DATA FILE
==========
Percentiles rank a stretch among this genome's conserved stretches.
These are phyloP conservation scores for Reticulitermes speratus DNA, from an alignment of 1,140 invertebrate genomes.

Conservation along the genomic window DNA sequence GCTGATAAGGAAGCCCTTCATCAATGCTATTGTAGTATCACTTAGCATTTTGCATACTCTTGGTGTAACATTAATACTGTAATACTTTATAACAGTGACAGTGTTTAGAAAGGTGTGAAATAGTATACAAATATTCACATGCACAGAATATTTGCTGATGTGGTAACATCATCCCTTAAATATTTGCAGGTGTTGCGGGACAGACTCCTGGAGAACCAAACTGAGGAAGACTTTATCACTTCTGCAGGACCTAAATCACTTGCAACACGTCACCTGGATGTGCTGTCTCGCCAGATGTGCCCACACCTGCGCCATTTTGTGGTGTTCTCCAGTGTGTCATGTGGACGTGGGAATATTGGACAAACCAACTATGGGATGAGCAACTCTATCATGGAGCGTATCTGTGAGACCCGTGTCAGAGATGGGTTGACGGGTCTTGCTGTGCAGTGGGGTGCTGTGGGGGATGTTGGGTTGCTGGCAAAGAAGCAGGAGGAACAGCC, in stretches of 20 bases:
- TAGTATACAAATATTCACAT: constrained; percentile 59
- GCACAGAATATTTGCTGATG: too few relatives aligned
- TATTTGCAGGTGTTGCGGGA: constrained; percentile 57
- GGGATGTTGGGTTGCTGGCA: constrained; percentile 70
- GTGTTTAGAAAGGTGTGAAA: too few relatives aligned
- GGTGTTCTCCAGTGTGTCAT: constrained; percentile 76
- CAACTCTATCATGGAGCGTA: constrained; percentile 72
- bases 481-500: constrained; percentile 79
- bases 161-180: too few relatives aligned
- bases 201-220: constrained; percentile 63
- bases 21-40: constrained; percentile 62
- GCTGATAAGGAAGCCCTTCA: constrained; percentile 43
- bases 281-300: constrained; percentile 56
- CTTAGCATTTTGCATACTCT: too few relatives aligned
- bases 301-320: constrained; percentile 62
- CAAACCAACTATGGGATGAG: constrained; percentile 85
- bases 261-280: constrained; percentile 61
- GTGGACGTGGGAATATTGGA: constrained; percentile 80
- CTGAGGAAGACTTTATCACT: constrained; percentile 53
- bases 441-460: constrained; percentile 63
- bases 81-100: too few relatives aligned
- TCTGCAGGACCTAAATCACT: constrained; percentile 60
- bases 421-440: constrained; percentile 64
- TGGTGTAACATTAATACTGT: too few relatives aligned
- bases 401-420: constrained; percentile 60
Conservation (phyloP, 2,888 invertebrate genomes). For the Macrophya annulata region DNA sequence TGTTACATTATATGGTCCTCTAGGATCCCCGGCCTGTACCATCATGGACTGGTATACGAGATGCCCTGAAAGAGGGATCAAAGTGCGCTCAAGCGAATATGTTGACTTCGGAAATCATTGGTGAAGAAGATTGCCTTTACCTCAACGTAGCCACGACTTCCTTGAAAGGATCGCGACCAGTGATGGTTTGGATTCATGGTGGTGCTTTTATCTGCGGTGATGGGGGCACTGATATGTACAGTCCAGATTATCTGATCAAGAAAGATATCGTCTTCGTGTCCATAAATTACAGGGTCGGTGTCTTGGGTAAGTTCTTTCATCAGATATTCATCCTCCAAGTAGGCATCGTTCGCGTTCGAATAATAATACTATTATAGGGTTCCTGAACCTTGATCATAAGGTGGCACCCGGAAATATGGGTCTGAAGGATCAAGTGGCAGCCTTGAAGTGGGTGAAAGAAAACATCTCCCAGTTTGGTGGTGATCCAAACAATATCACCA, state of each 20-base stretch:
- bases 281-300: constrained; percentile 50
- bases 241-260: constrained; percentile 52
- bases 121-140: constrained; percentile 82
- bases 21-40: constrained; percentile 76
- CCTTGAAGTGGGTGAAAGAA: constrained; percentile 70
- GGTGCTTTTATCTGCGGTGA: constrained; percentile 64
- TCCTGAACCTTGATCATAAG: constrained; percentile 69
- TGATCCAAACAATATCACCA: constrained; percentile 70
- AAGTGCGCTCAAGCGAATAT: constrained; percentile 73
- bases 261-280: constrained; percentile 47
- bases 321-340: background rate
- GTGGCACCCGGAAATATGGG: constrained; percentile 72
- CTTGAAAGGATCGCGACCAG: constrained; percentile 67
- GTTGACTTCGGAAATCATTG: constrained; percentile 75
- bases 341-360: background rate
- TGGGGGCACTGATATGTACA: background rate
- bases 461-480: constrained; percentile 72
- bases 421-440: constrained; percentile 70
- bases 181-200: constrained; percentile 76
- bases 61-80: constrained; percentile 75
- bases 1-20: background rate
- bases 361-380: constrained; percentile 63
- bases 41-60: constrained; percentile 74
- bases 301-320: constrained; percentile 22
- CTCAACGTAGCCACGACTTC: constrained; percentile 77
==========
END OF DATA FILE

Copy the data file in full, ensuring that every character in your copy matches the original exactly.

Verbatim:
Percentiles rank a stretch among this genome's conserved stretches.
These are phyloP conservation scores for Reticulitermes speratus DNA, from an alignment of 1,140 invertebrate genomes.

Conservation along the genomic window DNA sequence GCTGATAAGGAAGCCCTTCATCAATGCTATTGTAGTATCACTTAGCATTTTGCATACTCTTGGTGTAACATTAATACTGTAATACTTTATAACAGTGACAGTGTTTAGAAAGGTGTGAAATAGTATACAAATATTCACATGCACAGAATATTTGCTGATGTGGTAACATCATCCCTTAAATATTTGCAGGTGTTGCGGGACAGACTCCTGGAGAACCAAACTGAGGAAGACTTTATCACTTCTGCAGGACCTAAATCACTTGCAACACGTCACCTGGATGTGCTGTCTCGCCAGATGTGCCCACACCTGCGCCATTTTGTGGTGTTCTCCAGTGTGTCATGTGGACGTGGGAATATTGGACAAACCAACTATGGGATGAGCAACTCTATCATGGAGCGTATCTGTGAGACCCGTGTCAGAGATGGGTTGACGGGTCTTGCTGTGCAGTGGGGTGCTGTGGGGGATGTTGGGTTGCTGGCAAAGAAGCAGGAGGAACAGCC, in stretches of 20 bases:
- TAGTATACAAATATTCACAT: constrained; percentile 59
- GCACAGAATATTTGCTGATG: too few relatives aligned
- TATTTGCAGGTGTTGCGGGA: constrained; percentile 57
- GGGATGTTGGGTTGCTGGCA: constrained; percentile 70
- GTGTTTAGAAAGGTGTGAAA: too few relatives aligned
- GGTGTTCTCCAGTGTGTCAT: constrained; percentile 76
- CAACTCTATCATGGAGCGTA: constrained; percentile 72
- bases 481-500: constrained; percentile 79
- bases 161-180: too few relatives aligned
- bases 201-220: constrained; percentile 63
- bases 21-40: constrained; percentile 62
- GCTGATAAGGAAGCCCTTCA: constrained; percentile 43
- bases 281-300: constrained; percentile 56
- CTTAGCATTTTGCATACTCT: too few relatives aligned
- bases 301-320: constrained; percentile 62
- CAAACCAACTATGGGATGAG: constrained; percentile 85
- bases 261-280: constrained; percentile 61
- GTGGACGTGGGAATATTGGA: constrained; percentile 80
- CTGAGGAAGACTTTATCACT: constrained; percentile 53
- bases 441-460: constrained; percentile 63
- bases 81-100: too few relatives aligned
- TCTGCAGGACCTAAATCACT: constrained; percentile 60
- bases 421-440: constrained; percentile 64
- TGGTGTAACATTAATACTGT: too few relatives aligned
- bases 401-420: constrained; percentile 60
Conservation (phyloP, 2,888 invertebrate genomes). For the Macrophya annulata region DNA sequence TGTTACATTATATGGTCCTCTAGGATCCCCGGCCTGTACCATCATGGACTGGTATACGAGATGCCCTGAAAGAGGGATCAAAGTGCGCTCAAGCGAATATGTTGACTTCGGAAATCATTGGTGAAGAAGATTGCCTTTACCTCAACGTAGCCACGACTTCCTTGAAAGGATCGCGACCAGTGATGGTTTGGATTCATGGTGGTGCTTTTATCTGCGGTGATGGGGGCACTGATATGTACAGTCCAGATTATCTGATCAAGAAAGATATCGTCTTCGTGTCCATAAATTACAGGGTCGGTGTCTTGGGTAAGTTCTTTCATCAGATATTCATCCTCCAAGTAGGCATCGTTCGCGTTCGAATAATAATACTATTATAGGGTTCCTGAACCTTGATCATAAGGTGGCACCCGGAAATATGGGTCTGAAGGATCAAGTGGCAGCCTTGAAGTGGGTGAAAGAAAACATCTCCCAGTTTGGTGGTGATCCAAACAATATCACCA, state of each 20-base stretch:
- bases 281-300: constrained; percentile 50
- bases 241-260: constrained; percentile 52
- bases 121-140: constrained; percentile 82
- bases 21-40: constrained; percentile 76
- CCTTGAAGTGGGTGAAAGAA: constrained; percentile 70
- GGTGCTTTTATCTGCGGTGA: constrained; percentile 64
- TCCTGAACCTTGATCATAAG: constrained; percentile 69
- TGATCCAAACAATATCACCA: constrained; percentile 70
- AAGTGCGCTCAAGCGAATAT: constrained; percentile 73
- bases 261-280: constrained; percentile 47
- bases 321-340: background rate
- GTGGCACCCGGAAATATGGG: constrained; percentile 72
- CTTGAAAGGATCGCGACCAG: constrained; percentile 67
- GTTGACTTCGGAAATCATTG: constrained; percentile 75
- bases 341-360: background rate
- TGGGGGCACTGATATGTACA: background rate
- bases 461-480: constrained; percentile 72
- bases 421-440: constrained; percentile 70
- bases 181-200: constrained; percentile 76
- bases 61-80: constrained; percentile 75
- bases 1-20: background rate
- bases 361-380: constrained; percentile 63
- bases 41-60: constrained; percentile 74
- bases 301-320: constrained; percentile 22
- CTCAACGTAGCCACGACTTC: constrained; percentile 77